‘The Goldbergs’ Star Gets Super Candid on Jeff Garlin’s Exit

·3 min read
Courtesy of ABC
Courtesy of ABC

The Goldbergs star Wendi McLendon-Covey, who for nine seasons played Jeff Garlin’s on-screen wife in the ABC sitcom, has addressed the actor’s exit from the series in its 10th season. Speaking on SiriusXM’s Andy Cohen Live on Tuesday, McLendon-Covey said the show’s decision to kill off Garlin’s character “was a long time coming.”

“That was a long time coming,” the Reno 911 alum said. “And that it finally happened? It was like, ‘OK… Finally, someone is listening to us.’”

In December of 2021, Garlin brushed off the rumor that he’d been fired from The Goldbergs. As journalist Maureen Ryan reported for Vanity Fair, three former Goldberg employees alleged that Garlin had engaged in verbal or physical behaviors that had made some people uncomfortable on set. Less than two weeks after the interview’s publication, Garlin’s departure became official following an HR investigation—a decision The Hollywood Reporter described as mutual between Garlin and the show’s production company, Sony Pictures Television.

Garlin is far from the first actor to see his character killed off on screen due to a real-life controversy. Valerie Harper was famously killed off her own series, originally titled Valerie, over money and creative disputes, and Two and a Half Men dropped a piano on Charlie Sheen after he went on an anti-Semitic tirade, including against the show’s creator, Chuck Lorre. And then, of course, there’s Roseanne Barr, who has centered an entire comeback attempt around discussing her firing from ABC—and the on-screen Roseanne’s death by opioid overdose—after an offensive tweet about Valerie Jarrett.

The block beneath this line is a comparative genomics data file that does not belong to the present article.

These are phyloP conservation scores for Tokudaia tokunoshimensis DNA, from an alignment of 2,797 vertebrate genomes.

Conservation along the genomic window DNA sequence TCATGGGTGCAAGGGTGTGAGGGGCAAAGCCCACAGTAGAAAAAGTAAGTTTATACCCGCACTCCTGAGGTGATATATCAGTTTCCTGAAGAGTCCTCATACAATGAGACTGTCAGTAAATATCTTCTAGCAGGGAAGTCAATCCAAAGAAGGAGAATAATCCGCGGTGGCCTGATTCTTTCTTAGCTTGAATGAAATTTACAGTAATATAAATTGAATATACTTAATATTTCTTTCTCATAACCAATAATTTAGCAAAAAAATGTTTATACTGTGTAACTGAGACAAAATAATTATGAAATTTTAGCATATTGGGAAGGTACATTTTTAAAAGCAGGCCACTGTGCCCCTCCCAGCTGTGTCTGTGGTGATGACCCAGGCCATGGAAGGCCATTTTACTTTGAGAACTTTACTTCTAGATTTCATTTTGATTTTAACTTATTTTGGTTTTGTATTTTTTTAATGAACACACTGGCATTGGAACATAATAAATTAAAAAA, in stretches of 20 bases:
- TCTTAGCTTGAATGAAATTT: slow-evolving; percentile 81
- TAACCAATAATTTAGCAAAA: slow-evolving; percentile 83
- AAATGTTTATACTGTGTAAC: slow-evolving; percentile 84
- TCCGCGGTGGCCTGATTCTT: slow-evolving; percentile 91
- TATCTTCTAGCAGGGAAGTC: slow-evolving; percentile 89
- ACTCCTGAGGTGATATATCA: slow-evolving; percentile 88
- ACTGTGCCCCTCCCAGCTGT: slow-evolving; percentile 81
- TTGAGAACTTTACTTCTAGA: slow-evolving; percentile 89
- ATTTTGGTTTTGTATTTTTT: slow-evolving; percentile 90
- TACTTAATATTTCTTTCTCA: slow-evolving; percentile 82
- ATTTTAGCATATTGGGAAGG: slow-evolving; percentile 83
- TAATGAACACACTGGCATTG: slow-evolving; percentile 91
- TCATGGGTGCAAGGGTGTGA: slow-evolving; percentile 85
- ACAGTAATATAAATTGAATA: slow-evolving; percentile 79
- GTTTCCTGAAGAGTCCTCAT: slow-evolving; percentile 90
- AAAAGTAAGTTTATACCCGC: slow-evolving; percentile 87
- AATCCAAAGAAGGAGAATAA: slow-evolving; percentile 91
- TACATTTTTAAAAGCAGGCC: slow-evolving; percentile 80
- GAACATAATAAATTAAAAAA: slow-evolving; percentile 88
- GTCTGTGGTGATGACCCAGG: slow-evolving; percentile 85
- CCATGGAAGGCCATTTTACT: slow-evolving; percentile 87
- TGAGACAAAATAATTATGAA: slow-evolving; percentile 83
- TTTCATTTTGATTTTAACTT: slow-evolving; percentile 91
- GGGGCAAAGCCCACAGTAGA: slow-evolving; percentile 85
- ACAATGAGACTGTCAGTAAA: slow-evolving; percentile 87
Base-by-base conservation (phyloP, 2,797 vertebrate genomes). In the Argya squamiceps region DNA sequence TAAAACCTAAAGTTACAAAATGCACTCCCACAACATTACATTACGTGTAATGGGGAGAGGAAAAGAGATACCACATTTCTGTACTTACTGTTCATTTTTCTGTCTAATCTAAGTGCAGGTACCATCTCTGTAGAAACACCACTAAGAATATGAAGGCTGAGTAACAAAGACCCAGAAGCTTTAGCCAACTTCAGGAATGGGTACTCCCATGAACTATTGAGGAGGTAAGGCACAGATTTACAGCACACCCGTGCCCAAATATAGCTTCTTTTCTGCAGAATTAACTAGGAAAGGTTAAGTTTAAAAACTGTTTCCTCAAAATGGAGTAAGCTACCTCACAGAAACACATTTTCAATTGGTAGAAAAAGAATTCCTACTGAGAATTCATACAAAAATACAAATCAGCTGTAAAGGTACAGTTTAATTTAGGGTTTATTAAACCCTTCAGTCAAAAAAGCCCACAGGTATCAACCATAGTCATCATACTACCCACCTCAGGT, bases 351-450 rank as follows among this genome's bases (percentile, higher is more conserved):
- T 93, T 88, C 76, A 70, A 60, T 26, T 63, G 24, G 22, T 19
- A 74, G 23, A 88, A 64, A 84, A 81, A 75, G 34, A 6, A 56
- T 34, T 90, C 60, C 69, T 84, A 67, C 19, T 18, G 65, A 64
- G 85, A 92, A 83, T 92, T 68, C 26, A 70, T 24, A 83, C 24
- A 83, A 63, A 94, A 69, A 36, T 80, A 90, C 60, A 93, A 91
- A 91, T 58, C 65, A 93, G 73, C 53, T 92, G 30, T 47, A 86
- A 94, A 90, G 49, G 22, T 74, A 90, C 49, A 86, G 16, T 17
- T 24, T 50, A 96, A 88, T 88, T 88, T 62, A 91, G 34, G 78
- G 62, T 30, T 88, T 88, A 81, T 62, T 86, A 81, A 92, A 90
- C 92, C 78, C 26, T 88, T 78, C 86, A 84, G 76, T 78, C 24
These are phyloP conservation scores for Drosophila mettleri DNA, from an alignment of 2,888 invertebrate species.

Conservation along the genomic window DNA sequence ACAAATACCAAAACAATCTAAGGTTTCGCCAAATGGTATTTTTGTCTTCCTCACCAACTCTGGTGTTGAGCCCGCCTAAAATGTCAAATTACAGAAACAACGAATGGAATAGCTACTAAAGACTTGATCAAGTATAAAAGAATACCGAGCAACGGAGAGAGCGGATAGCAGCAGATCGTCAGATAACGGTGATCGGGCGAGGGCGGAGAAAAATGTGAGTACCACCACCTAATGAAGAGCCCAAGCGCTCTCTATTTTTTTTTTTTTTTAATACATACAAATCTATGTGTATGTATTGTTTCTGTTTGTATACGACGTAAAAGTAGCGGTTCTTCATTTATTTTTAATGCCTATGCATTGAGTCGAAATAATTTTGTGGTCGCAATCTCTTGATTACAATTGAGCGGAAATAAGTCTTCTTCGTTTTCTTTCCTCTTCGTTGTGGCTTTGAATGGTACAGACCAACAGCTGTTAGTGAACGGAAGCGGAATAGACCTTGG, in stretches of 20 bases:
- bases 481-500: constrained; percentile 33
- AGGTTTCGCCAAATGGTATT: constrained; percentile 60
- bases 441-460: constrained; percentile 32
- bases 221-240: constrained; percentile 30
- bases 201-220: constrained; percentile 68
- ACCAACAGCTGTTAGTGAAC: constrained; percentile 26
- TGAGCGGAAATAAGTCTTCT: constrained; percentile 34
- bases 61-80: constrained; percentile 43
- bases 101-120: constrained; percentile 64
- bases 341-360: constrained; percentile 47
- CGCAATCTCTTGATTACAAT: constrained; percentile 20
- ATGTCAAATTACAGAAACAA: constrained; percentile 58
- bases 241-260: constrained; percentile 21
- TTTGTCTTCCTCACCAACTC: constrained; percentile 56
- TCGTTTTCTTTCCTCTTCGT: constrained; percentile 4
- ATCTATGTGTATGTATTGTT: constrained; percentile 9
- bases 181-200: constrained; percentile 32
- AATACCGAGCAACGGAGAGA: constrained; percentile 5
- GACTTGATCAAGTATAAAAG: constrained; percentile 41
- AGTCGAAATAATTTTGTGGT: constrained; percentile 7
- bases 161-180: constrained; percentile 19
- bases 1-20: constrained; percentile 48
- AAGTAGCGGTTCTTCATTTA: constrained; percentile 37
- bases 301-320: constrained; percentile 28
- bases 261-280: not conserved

The Goldbergs Season 10 addressed the death of Garlin’s character, Murray Goldberg, in retrospect. During the premiere, Murray’s son—the show’s protagonist, Adam—recalls, “Just a few months ago, out of nowhere, we lost my dad. … We will always love you, dad. Always. And we will find a way to continue on together. Because, after all, we’re the Goldbergs.”

Garlin himself discussed his controversial on-set behavior on The Daily Beast podcast The Last Laugh back in 2019, going so far as to dare ABC to fire him for shouting random obscenities to keep himself amused during tapings.

“I don’t say anything disrespectful to any man or woman directly, in a sincere way,” Garlin insisted at the time. “So I found myself in the Sony human resources [office] and they were really serious. And one of the executives said, ‘What if TMZ finds out about this?’ And I said, ‘Please let TMZ find out.’ That will be the first time I’ll ever do an interview with TMZ and I’ll tell them that it’s all true. Because we have to stop the silliness.”

Speaking with Cohen on Tuesday, McLendon-Covey noted that prior to Garlin’s exit, George Segal, who played the show’s beloved grandfather character, had also died in real life—which presented a further challenge for the comedy. “You can't keep asking your audience to mourn people,” she said. “That's not why they tune in.”

Ultimately, however, McLendon-Covey asked her host, Cohen, to cut their conversation surrounding Garlin short. “If we can not talk about that, that would be great,” she said, and Cohen obliged. “I’m exhausted by that topic and the PTSD of it all,” McLendon-Covey said. “I just feel like the less people know about that, the better. Nobody benefits from knowing anything.”

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